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One Night Kindle Edition

12 customer reviews

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Length: 242 pages Age Level: 12 and up Grade Level: 7 and up

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Editorial Reviews

From School Library Journal

Grade 9 Up-Angry at his mother for deserting him, hunky Gabe treats the many girls he meets with a "love them and leave them" attitude. He and his buddies function as a well-oiled machine when it comes to throwing parties, hiding the dysfunction in their families and their personalities behind a smooth facade. Helen, who was born with a disfigured face, hopes to become a plastic surgeon someday. After a one-night stand with Gabe, her world is shattered when she finds that she is pregnant. Written in verse, the book details each small failure and success along the journey toward Gabe and Helen feeling comfortable in the world again. The book takes a sensitive and thoughtful look at a number of other characters as well, each of whom has been betrayed in some way and is dealing, or refusing to deal, with the grief of the situation. Teen readers will love this story and will appreciate its hopeful ending.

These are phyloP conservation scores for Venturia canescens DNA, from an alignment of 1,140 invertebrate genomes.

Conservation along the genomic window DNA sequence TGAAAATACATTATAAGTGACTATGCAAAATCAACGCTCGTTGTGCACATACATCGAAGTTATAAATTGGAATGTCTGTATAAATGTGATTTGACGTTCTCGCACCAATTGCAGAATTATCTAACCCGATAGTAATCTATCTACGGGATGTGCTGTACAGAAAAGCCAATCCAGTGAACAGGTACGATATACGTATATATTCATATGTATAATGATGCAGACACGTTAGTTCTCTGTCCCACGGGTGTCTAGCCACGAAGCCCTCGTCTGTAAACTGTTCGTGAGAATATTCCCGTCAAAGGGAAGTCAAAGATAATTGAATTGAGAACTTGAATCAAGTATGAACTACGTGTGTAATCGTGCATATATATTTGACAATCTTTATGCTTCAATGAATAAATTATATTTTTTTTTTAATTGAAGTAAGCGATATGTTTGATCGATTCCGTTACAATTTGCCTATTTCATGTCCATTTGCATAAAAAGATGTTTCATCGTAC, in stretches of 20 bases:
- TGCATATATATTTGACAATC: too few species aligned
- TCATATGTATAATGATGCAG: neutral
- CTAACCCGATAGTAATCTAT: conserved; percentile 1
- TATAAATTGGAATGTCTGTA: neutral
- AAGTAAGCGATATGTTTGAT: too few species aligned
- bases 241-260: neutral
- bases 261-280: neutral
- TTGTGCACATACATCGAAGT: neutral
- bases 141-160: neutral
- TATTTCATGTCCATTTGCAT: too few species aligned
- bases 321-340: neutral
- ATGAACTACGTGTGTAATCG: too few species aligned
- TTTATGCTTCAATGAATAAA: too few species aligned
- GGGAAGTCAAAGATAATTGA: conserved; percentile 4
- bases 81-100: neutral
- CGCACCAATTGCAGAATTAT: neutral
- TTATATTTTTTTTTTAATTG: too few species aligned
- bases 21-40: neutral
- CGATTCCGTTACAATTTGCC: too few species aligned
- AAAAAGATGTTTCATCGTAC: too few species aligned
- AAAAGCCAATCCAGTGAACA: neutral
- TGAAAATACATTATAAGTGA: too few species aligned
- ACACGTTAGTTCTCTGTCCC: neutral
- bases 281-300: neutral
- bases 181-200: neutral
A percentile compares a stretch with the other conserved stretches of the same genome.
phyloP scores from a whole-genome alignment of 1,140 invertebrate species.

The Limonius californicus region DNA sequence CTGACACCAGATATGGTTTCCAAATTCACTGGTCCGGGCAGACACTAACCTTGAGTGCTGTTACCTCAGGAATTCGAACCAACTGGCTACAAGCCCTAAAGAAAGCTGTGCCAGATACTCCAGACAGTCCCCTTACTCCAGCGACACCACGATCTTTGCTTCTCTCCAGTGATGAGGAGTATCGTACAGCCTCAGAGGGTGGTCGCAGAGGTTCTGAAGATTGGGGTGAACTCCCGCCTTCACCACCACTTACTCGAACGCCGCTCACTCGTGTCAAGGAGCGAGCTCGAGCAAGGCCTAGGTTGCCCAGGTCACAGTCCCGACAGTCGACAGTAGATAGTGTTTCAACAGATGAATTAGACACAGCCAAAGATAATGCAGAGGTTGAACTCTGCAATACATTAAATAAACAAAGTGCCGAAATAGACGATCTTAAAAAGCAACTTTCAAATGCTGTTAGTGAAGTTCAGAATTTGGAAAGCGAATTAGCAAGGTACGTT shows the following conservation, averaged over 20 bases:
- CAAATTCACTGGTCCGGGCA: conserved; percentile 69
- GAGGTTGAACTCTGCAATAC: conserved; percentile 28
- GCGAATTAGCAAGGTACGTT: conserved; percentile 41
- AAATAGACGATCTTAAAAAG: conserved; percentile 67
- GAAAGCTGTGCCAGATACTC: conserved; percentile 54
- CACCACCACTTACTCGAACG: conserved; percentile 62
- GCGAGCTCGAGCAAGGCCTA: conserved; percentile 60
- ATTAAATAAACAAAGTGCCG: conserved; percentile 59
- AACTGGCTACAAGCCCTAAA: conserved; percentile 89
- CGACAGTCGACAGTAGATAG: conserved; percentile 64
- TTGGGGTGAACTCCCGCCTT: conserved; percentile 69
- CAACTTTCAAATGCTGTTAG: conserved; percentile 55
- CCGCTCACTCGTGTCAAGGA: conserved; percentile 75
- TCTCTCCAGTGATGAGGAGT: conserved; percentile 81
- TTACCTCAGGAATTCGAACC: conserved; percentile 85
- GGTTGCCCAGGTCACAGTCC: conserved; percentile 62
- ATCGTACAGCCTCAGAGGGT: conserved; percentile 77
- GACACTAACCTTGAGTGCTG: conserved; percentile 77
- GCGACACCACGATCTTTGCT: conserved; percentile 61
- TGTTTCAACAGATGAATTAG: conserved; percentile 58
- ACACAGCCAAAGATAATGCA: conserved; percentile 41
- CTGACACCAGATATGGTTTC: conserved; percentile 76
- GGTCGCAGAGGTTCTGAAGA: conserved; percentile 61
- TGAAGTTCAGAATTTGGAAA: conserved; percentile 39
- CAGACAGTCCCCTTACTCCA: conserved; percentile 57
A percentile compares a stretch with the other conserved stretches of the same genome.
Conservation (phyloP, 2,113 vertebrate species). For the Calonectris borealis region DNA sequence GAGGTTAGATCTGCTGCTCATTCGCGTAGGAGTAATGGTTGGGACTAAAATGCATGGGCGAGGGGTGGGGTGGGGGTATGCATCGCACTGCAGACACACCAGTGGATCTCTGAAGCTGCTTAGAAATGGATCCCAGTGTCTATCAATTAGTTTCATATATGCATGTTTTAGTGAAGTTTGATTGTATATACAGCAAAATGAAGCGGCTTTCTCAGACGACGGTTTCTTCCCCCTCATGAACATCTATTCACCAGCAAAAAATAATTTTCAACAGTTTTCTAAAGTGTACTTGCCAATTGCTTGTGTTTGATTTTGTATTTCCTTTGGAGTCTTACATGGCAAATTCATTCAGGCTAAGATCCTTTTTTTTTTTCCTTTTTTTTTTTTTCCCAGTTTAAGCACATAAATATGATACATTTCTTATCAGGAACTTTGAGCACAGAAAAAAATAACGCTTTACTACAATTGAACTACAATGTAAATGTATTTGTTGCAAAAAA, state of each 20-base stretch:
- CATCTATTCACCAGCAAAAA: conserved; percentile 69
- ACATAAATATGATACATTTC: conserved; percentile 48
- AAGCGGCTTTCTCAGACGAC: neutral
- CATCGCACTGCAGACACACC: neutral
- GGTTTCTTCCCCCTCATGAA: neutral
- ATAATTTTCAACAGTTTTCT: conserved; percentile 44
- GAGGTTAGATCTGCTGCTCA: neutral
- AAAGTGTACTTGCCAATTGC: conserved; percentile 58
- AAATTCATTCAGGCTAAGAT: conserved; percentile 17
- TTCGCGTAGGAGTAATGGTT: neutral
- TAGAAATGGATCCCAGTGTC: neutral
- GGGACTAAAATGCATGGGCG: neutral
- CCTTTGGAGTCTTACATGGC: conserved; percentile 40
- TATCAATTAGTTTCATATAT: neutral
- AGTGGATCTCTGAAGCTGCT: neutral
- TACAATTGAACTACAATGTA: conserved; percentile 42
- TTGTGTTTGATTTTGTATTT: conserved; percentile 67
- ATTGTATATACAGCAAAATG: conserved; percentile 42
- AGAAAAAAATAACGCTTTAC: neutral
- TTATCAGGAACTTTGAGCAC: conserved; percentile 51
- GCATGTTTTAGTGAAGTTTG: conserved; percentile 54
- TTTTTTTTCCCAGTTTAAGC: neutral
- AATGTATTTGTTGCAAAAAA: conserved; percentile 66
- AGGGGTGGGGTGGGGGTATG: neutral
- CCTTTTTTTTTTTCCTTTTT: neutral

Catherine Ensley, Latah County Free Library District, Moscow, ID
Copyright © Reed Business Information, a division of Reed Elsevier Inc. All rights reserved.

From Booklist

Gr. 9-12. Wild returns to the novel-in-verse form that she used in Jinx (2002) in this story about teen pregnancy. Spare, lyrical poems that shift between first-person and third-person perspectives introduce a group of party-throwing boys--Gabe, Al, and Bram. Helen is the girl who falls for Gabe, and when she discovers her pregnancy after their one-night stand, the story shifts to her crisis. Deciding against abortion, she is rejected by her family, and Gabe, who won't take her calls, isn't even aware of the baby. She finds a job and a rooming house owned by elderly Mrs. Evans, who helps care for the baby when he arrives. As Helen tries to knit together Mrs. Evans' broken relationships, she begins to repair her own. The large cast results in some superficial characters and motives, but Wild's poetry has moments of exceptional beauty, and the best scenes, though briefly glimpsed, shimmer with startling, intense feeling. For another view of teen parenthood suggest Angela Johnson's The First Part Last [BKL S 1 2003]. Gillian Engberg
Copyright © American Library Association. All rights reserved

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Most Helpful Customer Reviews